Last year, Gov. Kathy Hochul included language in her budget that would allow New York to join those compacts. I applaud her for that and I hope she does it again. One of the lessons we have learned from COVID-19 is that telemedicine works. It is reliable, affordable, and welcomed by patients and providers in appropriate situations.

Compacts like this can improve the use of telemedicine. State licensing laws for healthcare professionals can be a barrier to telemedicine because jurisdiction is based on where the patient is at the time of the visit, rather than where the provider or even the patient's home is located. . This means that a patient from abroad often cannot see a New York provider and a New Yorker cannot access a foreign provider through telemedicine. This also makes it difficult for out-of-state New Yorkers to see their regular New York provider via telemedicine.

These pacts would break these barriers and facilitate the use of telemedicine. Telemedicine may not always be appropriate, but when it is, patients should have access to it and national borders should not prevent patients from seeing the provider of their choice. Let's not make it harder for patients to take advantage of telemedicine.

The author is the Margaret Milliken Hatch Professor of Medicine at Columbia University Medical Center.

Posted on January 30, 2023


The world must continue to support Ukraine

Marcos Tremont, Clifton Park

In western Ukraine, small towns have intermittent electricity supply, leading to a lack of heating, medical care and permanent work. Local residents are disturbed by hours of sirens and fear. They were all caused by rocket fire and a horrible plan to disrupt civilian life. The residents themselves have a poor lifestyle and lack the resources to support themselves.

To the east, part of this sovereign nation is being overwhelmed by military insurrection, destruction and death.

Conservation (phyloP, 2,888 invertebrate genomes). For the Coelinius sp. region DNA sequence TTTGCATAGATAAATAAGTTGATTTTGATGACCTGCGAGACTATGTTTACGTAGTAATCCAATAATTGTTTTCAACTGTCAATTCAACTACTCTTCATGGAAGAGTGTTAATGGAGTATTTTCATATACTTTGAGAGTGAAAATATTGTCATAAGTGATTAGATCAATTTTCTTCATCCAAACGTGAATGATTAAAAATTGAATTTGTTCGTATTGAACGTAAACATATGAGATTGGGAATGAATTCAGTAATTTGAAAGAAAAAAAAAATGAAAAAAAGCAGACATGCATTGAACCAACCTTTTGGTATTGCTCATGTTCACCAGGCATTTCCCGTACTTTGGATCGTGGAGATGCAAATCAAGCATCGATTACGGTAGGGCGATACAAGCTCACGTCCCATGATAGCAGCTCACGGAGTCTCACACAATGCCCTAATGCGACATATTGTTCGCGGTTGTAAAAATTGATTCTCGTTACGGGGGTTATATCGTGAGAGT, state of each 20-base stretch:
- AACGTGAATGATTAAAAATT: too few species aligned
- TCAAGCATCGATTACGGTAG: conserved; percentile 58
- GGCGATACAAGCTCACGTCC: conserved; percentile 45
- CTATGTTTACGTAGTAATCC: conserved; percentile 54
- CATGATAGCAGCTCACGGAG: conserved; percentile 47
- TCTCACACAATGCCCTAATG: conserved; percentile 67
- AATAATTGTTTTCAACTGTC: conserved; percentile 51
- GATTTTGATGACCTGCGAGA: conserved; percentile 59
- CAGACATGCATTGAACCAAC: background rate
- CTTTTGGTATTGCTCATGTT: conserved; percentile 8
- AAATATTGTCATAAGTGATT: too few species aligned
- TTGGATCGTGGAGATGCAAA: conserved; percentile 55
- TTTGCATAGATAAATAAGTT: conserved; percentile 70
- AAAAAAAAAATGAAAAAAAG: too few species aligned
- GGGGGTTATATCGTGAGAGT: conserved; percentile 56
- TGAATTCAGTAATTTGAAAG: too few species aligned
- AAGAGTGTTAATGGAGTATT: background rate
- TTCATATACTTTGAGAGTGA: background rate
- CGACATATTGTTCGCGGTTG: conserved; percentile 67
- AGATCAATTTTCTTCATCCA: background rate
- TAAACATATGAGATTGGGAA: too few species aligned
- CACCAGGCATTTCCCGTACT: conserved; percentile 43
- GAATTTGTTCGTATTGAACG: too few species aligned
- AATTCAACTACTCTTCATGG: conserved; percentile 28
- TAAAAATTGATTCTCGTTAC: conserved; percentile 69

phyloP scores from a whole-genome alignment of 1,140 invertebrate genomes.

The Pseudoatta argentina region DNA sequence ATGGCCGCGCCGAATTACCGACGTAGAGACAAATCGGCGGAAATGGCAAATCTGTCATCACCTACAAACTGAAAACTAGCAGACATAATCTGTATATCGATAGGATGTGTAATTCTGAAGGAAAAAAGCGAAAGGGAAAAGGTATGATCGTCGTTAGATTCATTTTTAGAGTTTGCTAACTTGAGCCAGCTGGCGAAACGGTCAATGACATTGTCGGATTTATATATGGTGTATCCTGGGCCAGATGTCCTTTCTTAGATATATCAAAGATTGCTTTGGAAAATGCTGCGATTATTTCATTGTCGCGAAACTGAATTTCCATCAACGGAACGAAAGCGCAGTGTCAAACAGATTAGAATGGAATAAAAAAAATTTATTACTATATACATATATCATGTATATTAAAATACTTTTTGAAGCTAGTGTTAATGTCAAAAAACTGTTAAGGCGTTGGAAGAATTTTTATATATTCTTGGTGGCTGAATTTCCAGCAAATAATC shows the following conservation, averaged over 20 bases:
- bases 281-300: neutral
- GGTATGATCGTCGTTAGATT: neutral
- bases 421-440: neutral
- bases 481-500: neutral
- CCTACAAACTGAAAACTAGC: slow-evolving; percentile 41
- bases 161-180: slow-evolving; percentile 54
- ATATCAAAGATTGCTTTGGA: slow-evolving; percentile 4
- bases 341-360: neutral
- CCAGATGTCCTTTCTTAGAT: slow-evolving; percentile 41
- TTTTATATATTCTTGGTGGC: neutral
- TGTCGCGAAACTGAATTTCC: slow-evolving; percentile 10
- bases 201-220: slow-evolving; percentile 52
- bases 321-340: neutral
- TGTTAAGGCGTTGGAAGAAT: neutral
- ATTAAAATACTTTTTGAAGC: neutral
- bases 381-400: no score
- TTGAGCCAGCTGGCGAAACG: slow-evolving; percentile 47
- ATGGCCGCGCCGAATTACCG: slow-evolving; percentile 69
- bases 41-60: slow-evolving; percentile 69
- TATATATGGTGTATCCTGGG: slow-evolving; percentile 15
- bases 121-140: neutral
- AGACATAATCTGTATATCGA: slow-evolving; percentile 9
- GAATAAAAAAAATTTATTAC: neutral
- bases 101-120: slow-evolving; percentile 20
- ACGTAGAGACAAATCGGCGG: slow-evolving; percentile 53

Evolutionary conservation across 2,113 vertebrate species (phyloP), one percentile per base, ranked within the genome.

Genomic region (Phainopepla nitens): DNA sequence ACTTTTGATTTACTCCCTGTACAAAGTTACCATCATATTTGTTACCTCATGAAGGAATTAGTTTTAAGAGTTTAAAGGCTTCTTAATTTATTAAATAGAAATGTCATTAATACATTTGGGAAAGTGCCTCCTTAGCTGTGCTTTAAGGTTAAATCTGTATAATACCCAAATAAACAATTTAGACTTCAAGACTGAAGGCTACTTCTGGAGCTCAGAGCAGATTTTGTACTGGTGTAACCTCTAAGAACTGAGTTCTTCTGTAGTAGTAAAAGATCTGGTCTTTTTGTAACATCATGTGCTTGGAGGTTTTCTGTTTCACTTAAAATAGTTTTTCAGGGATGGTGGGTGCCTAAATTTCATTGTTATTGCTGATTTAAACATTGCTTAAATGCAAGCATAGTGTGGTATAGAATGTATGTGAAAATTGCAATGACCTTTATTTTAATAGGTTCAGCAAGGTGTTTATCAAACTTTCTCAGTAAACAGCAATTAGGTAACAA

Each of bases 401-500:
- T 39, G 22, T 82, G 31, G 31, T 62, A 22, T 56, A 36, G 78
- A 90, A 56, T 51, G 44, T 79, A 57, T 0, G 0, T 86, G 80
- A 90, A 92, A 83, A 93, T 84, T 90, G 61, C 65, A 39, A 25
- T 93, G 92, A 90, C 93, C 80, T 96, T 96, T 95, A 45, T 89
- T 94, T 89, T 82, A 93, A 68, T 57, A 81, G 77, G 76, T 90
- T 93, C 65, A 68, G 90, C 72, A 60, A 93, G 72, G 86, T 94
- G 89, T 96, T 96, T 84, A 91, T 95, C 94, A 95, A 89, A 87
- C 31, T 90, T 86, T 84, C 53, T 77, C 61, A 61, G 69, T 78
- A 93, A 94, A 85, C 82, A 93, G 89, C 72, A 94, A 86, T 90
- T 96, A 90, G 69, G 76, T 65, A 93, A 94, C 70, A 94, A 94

Meanwhile, friends and family are dying and devastation abounds. People are starving, freezing, and living in fear.

That is not right: a tyrant wants it and uses violence to get it. I don't listen to the bully's reasons. I see his actions and they are bad and terrible. There is no justification for this tactic with its terrible results.

The world must continue to support these innocent people. Anyone in his place would want the help too. I will support Ukraine and do what I can to help. please join me

Posted on January 30, 2023


Republican 'clown show' will hurt America

Raymond Harris, Glenville

The Republican "clown show" in the House of Representatives finally chose a speaker. I hope the voters have seen the chaos in the Republican Party because that is what will happen in the next two years. The whining, hypocritical conservatives who have persuaded enough voters to back them with promises to fix everything that is wrong with America have yet to come up with anything to direct immigration or cut bloated defense spending, where fraud, waste and abuses are rampant, instead of protecting Social Security. , Medicare and Medicaid.